BLVR: Have you ever been to Korea?

MC: I haven’t been there since I was very young, maybe twelve, thirteen. So it’s been a long time but I really want to go. I want to do shows in Korea. I also like Korean music, so there are different things in Korea I’d like to do there, creatively. South Korea is such a major culture in terms of art and music and culture and movies and TV, and I want to get involved in that.

BLVR: Do you think your projects might be bilingual?

MC: Yes, I would do stand-up comedy in Korea. There’s some music on this record that’s Korean music, in the Korean language. There’s Korean lyrics and Korean singing. My new album is a concept album from the perspective of a young girl working in a factory in North Korea who ends up being abandoned by her family. I recorded half in Austin and half in El Paso. I think that North Korea is really country music. I mean, if you thought about what North Korea would sound like, it would probably sound like the Carter Family or like some really rootsy, old-timey music. Country music in America is full of pain and poverty and struggle, and I think that’s really what North Korea is about, too. Another part of the record is me as Yoko Ono; I am the one and Ono. It’s all these different Asian archetypes. There’s some dubstep in there.

BLVR: But it’s still comedic.

MC: It’s still comedic and it’s still ridiculous, but there is a different motivation behind it. It’s still humorous but it’s not as jokey. But there are still really fun hip-hop songs. I just love making music and becoming a better musician. Actually, this album is the first time that I’ve written songs entirely by myself.

BLVR: I see that you have a guitar here in your hotel room.

MC: Yes, my friend lent me this for the week so I didn’t have to bring one. I’m practicing. I was trying to write a song about him. It’s also just to keep calluses on my hands ’cause they go away fast.

BLVR: You’re shooting Drop Dead Diva in Georgia. Is there an LGBT scene there?

MC: Yeah. Not in Peachtree City, where we have our set. There’s no actual gay bar, and it’s kind of weird because there’s this other bar that is unofficially the gay bar, where all of the gays have agreed to go, but it’s not a gay bar. They say the real gay bar is the lumber aisle in Home Depot, because that’s where all the cruising happens. But I haven’t checked that out myself, so I don’t really know. There is a huge queer scene in Atlanta, and that’s very major and it’s made up of a lot of different kinds of people. There’s the lesbians down in Decatur, there’s the cotillion sort of people, there’s the bears, there’s leather—I mean, it’s a lot like San Francisco in that you have these different cultures coming together under the blanket of Q. I feel very fortunate to have Atlanta as one of my homes. Certainly it’s given me a lot of comfort and joy and love and support.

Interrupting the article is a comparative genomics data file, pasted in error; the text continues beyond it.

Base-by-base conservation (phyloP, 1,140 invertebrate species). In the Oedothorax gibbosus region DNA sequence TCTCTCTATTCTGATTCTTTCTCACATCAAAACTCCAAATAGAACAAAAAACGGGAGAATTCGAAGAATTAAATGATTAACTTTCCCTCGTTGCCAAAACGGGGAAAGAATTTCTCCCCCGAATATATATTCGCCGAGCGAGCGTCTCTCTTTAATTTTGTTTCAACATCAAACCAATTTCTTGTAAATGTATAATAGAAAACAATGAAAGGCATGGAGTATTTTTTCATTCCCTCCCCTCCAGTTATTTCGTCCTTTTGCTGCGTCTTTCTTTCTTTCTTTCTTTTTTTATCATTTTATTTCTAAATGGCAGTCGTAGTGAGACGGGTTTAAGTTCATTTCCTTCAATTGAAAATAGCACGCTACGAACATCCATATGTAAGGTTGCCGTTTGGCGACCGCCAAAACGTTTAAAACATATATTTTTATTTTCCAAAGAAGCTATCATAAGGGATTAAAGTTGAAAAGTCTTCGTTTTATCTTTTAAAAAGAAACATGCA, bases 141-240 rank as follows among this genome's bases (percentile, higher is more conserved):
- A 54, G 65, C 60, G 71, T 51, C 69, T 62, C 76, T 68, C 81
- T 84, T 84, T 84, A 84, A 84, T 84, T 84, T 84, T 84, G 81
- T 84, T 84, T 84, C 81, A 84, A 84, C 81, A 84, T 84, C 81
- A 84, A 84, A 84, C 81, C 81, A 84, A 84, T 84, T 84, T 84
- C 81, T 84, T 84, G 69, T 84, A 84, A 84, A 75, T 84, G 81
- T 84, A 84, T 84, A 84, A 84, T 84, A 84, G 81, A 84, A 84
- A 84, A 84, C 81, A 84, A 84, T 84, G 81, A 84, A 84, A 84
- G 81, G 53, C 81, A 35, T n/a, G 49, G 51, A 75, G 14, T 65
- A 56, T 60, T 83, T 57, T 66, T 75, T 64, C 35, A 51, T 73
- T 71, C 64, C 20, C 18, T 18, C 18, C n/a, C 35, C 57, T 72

II. THE COMEDY CONTRACT

BLVR: I’m a stand-up comedian myself, and I think that now there’s a more ethnically diverse scene out there, and females are more encouraged to do comedy. What was it like when you were coming up?

MC: Well, I was the only Asian American woman. There was an Asian American guy, Kevin Kataoka, and he and I are good friends, but there have been relatively few Asian Americans along the way. It’s something I try to encourage, but I think we battle the culture a lot because Asian American families or Asian families don’t want their American-born kids to go into show business, because it’s something they don’t understand. So it’s very hard to convince people to defy their parental guidance, or whatever. There haven’t been enough Asian Americans in comedy. It seems to be that things are changing a little bit, and I hope that there’s more and more. I want to see more.

BLVR: It still feels sort of like a white boys’ world.

MC: Yeah. And I think it always has been, traditionally. Yet the outsider voice is so important in comedy, so it’s something that will always endure.

BLVR: Does the sassy persona you have developed stem from that sort of oppression?

MC: I think it’s more that I had to find a way to get audiences to respect me and listen, and also know that I was in control of things. When you’re a woman of color it’s hard to get people to see you other than as a maid or somebody that is subordinate. People don’t even understand the racism that happens internally when they look at people and formulate ideas about them. They’re not even conscious of it. We also have this collective unconscious that breeds these ideas about sexism and racism and homophobia that we don’t even know we’re doing. So it’s fighting all of that.